“The Moth Radio Hour” host and author Tara Clancy shares the pivotal moment when she found her voice.
– KEYS SOULCARE
From her unmistakable Queens-born accent to her skill at peeling back the layers of “everyday” moments so they reveal their universally touching (and often, hilarious) core, The Moth Radio Hour host Tara Clancy knows a good story when she sees one.
Her new memoir, The Clancys Of Queens, chronicles her life growing up in the country’s most diverse county while navigating her own identity. As it turns out, it wasn’t always easy.
What is it about you that makes this your perfect career?
I like to say that I was born in New York dive bars. As young as I can remember, I can picture a Pac-Man machine in one of them [where I’d be a lot]. I would have rather listened to old people tell stories next to it than play. Stories were high art to me.
You’ve shared in interviews that you tried to “lose” your Queens accent in college.
College was the first time I realized that I was being treated differently. With this accent, people did not presume me to be a neurosurgeon. Quite the opposite.
Like so many people in college, I made a point to lose it — what we call code-switching now. Off my train stop, I’d talk like me. Off the school stop, I’d use “academia-speak” and throw in words like “hegemony,” you know?
You’ve also said that someone laughing at you convinced you to stop covering it up and own your accent.
I studied Shakespeare in college. A professor asked me to read something… and then just openly started laughing. It was a rip-off-the-Band-Aid moment, for sure.
I thought, ‘Ok, people are laughingat you. What are you going to do about it?’ I remember feeling embarrassed and walking over to my family’s bar where I worked in college. There the issue was that everyone wanted my fancy “hegemony” words out — no putting on airs, and whatnot. The act I’d been putting on came crashing down.
What has that moment taught you since?
Well, for one, that the people that were laughing at me to my face would be laughing at me anyway. I couldn’t run from that. And that if we all try to blend in and lose our accents, so to speak, that the world would sound so boring.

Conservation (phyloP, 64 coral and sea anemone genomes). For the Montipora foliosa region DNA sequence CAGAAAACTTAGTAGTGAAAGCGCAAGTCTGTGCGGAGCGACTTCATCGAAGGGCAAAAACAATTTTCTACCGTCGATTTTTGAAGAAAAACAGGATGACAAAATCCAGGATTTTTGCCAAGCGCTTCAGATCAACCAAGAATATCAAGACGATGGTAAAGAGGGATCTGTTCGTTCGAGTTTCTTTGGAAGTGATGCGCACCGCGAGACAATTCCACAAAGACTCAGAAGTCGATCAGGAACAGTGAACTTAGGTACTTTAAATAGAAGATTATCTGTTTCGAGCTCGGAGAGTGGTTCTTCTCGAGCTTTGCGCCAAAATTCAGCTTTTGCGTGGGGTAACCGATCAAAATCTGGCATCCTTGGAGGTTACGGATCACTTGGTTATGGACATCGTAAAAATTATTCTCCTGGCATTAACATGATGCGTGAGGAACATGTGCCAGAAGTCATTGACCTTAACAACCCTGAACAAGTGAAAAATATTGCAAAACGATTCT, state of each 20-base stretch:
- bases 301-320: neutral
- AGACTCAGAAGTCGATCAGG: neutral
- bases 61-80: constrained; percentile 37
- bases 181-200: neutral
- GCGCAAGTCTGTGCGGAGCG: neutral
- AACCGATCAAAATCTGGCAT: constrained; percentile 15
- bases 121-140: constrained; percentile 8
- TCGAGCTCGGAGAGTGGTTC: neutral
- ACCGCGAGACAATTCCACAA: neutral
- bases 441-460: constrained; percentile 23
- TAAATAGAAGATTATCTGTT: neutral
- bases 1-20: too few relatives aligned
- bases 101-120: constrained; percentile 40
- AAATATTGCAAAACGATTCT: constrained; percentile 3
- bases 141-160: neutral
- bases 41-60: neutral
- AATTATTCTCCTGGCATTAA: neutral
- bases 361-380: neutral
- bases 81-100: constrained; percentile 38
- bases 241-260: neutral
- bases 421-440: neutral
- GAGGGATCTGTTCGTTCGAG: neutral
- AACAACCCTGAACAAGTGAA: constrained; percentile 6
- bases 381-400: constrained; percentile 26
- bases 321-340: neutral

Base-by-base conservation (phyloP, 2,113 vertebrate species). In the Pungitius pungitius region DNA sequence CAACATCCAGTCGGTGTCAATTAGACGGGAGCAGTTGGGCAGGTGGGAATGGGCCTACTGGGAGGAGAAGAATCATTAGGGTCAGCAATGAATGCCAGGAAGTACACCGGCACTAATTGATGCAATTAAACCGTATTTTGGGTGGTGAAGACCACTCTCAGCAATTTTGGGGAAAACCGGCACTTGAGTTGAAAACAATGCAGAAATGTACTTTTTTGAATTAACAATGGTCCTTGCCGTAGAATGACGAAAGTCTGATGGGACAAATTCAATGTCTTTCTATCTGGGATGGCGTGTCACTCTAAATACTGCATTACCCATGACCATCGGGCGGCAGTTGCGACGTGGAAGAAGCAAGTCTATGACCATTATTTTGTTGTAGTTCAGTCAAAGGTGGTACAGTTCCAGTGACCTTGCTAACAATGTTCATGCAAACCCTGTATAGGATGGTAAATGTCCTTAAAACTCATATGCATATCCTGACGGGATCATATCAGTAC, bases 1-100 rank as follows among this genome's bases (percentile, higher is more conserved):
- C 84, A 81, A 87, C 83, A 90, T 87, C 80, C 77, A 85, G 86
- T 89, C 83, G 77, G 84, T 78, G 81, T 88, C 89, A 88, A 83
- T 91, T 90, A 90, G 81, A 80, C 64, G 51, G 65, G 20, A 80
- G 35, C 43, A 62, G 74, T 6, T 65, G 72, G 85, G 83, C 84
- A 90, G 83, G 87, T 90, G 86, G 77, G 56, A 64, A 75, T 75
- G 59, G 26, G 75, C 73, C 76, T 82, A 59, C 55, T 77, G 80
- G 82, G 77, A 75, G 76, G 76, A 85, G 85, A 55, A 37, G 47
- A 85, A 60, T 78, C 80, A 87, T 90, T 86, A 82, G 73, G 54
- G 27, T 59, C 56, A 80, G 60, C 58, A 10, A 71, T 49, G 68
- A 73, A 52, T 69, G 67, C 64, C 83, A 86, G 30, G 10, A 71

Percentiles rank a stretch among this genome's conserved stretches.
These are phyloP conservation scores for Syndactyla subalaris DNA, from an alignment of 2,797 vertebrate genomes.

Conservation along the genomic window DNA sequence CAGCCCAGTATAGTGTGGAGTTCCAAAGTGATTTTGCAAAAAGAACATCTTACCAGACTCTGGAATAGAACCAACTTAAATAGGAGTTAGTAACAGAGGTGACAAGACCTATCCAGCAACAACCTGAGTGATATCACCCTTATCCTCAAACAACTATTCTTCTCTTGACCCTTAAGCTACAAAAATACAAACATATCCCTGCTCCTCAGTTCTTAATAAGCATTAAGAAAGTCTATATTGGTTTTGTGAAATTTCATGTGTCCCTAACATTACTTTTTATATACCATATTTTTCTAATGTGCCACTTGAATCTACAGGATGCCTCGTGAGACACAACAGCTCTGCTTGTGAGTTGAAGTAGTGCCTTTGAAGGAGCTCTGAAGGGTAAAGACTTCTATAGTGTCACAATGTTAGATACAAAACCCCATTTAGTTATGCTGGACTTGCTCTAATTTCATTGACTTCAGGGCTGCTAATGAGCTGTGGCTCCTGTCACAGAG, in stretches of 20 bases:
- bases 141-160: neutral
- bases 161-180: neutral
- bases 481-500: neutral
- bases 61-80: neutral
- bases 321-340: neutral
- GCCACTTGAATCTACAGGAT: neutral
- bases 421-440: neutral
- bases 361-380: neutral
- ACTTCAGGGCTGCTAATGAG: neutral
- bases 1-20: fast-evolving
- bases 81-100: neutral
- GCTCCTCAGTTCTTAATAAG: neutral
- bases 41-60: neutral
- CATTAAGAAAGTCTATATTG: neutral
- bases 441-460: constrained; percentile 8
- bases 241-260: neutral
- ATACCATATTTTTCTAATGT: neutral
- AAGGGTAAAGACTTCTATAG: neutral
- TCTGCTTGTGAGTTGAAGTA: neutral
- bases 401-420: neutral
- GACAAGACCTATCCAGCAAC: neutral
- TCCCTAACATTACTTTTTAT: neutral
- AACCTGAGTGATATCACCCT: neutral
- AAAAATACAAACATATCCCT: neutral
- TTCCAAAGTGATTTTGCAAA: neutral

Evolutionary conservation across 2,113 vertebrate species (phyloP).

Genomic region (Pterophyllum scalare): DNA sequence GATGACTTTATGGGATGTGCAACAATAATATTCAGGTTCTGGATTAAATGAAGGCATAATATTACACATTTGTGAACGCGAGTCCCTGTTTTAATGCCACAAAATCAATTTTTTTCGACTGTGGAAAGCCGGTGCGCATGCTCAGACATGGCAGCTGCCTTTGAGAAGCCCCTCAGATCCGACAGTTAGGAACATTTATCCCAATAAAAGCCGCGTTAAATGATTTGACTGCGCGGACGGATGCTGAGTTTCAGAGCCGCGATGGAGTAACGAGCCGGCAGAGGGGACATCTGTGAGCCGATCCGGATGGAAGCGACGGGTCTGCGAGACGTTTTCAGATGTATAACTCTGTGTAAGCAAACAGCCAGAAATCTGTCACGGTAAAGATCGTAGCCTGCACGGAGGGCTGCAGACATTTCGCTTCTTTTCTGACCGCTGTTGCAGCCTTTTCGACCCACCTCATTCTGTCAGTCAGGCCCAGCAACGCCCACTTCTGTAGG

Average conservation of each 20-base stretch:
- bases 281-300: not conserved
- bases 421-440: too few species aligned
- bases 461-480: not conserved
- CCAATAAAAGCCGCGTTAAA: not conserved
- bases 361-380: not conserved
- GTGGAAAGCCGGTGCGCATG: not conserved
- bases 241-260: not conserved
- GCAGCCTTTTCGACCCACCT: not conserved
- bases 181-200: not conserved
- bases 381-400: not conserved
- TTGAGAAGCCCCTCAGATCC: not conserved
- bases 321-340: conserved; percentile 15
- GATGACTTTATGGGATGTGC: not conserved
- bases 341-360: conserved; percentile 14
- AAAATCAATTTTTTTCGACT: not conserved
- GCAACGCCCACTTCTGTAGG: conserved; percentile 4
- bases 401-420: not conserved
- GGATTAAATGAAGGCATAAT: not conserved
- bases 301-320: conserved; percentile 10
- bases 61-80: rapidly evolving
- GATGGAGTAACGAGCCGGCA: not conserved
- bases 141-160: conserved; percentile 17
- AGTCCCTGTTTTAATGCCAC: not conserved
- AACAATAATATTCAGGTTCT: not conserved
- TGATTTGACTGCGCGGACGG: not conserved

After our chat, we got a few tips from Tara about learning how to value and share our own stories.
Tara’s Tips For Finding Your Voice & Living Your Story
Know your voice’s value. “I think it’s good for people to hear that you can have my accent and still be a nerdy, NPR, science geek, liberal, progressive, non-conforming person,” says Tara, who emphasizes that bringing our diverse experiences into any space is a gift to all of us.
Use its power for good. “Before writing my book, I remember being in a bookstore and realizing that the last notable [title] I could find about a working class woman living in New York was A Tree Grows in Brooklyn… andit’s about 74 years old,” says Tara. She notes that writing her book wasn’t about being the next “best” story, but rather “getting the ball rolling” and convincing others that if she could do it, they might, too.
Say it like you’d say it. “Get to know and respect the sound of your own voice,” says Tara, who often records herself, then transcribes and edits from there. “Everything from its rhythm to how it sounds in different situations is a powerful thing.”
Note your inner wins, too. “Imagine you are in a crowded kitchen with your family and friends. Pots are banging, everyone is loud,” says Tara of a storytelling exercise she’s often shared with students. “Before you share, ask yourself, ‘What’s most real for me about this story? How did it change me? How am I growing?’ That’s all great stories are.”
Consider life from others’ POV, too. “For some parts of our lives, we’re surrounded by people that look like, sound like, or are like us,” says Tara. “Stepping outside of that to really live your life is not always pretty or easy. But for me, seeing myself as unique within the context of all kinds of people, has [resulted in] invaluable personal growth and perspective.”
Did you read anything that connected to your story of raising your voice? Share what’s sticking with you in the comments!